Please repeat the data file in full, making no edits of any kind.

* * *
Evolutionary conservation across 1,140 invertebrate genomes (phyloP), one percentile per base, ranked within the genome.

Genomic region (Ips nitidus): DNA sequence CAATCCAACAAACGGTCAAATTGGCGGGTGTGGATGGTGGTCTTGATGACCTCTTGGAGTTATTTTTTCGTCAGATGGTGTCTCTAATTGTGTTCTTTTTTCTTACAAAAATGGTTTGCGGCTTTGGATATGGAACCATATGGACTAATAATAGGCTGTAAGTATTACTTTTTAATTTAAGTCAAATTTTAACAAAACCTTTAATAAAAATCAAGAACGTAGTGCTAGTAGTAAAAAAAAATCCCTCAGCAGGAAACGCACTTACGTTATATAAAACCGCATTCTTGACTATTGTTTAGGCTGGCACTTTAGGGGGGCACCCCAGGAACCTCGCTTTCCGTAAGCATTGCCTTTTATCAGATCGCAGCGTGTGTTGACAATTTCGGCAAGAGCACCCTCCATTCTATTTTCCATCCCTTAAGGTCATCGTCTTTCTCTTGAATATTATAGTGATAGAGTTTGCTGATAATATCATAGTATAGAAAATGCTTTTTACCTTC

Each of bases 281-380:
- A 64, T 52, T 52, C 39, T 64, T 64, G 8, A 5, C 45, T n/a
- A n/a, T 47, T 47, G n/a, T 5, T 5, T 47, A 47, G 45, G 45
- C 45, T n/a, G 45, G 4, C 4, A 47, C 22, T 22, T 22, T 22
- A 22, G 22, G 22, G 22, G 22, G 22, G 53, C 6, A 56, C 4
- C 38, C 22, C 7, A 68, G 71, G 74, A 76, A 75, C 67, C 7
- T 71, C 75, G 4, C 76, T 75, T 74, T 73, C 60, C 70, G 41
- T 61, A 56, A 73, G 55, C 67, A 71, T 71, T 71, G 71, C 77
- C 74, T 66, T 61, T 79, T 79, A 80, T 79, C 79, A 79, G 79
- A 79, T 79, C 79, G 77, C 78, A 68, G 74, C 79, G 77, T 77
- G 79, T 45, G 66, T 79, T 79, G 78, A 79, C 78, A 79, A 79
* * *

Evolutionary conservation across 1,140 invertebrate genomes (phyloP), one percentile per base, ranked within the genome.

Genomic region (Ips nitidus): DNA sequence CAATCCAACAAACGGTCAAATTGGCGGGTGTGGATGGTGGTCTTGATGACCTCTTGGAGTTATTTTTTCGTCAGATGGTGTCTCTAATTGTGTTCTTTTTTCTTACAAAAATGGTTTGCGGCTTTGGATATGGAACCATATGGACTAATAATAGGCTGTAAGTATTACTTTTTAATTTAAGTCAAATTTTAACAAAACCTTTAATAAAAATCAAGAACGTAGTGCTAGTAGTAAAAAAAAATCCCTCAGCAGGAAACGCACTTACGTTATATAAAACCGCATTCTTGACTATTGTTTAGGCTGGCACTTTAGGGGGGCACCCCAGGAACCTCGCTTTCCGTAAGCATTGCCTTTTATCAGATCGCAGCGTGTGTTGACAATTTCGGCAAGAGCACCCTCCATTCTATTTTCCATCCCTTAAGGTCATCGTCTTTCTCTTGAATATTATAGTGATAGAGTTTGCTGATAATATCATAGTATAGAAAATGCTTTTTACCTTC

Each of bases 281-380:
- A 64, T 52, T 52, C 39, T 64, T 64, G 8, A 5, C 45, T n/a
- A n/a, T 47, T 47, G n/a, T 5, T 5, T 47, A 47, G 45, G 45
- C 45, T n/a, G 45, G 4, C 4, A 47, C 22, T 22, T 22, T 22
- A 22, G 22, G 22, G 22, G 22, G 22, G 53, C 6, A 56, C 4
- C 38, C 22, C 7, A 68, G 71, G 74, A 76, A 75, C 67, C 7
- T 71, C 75, G 4, C 76, T 75, T 74, T 73, C 60, C 70, G 41
- T 61, A 56, A 73, G 55, C 67, A 71, T 71, T 71, G 71, C 77
- C 74, T 66, T 61, T 79, T 79, A 80, T 79, C 79, A 79, G 79
- A 79, T 79, C 79, G 77, C 78, A 68, G 74, C 79, G 77, T 77
- G 79, T 45, G 66, T 79, T 79, G 78, A 79, C 78, A 79, A 79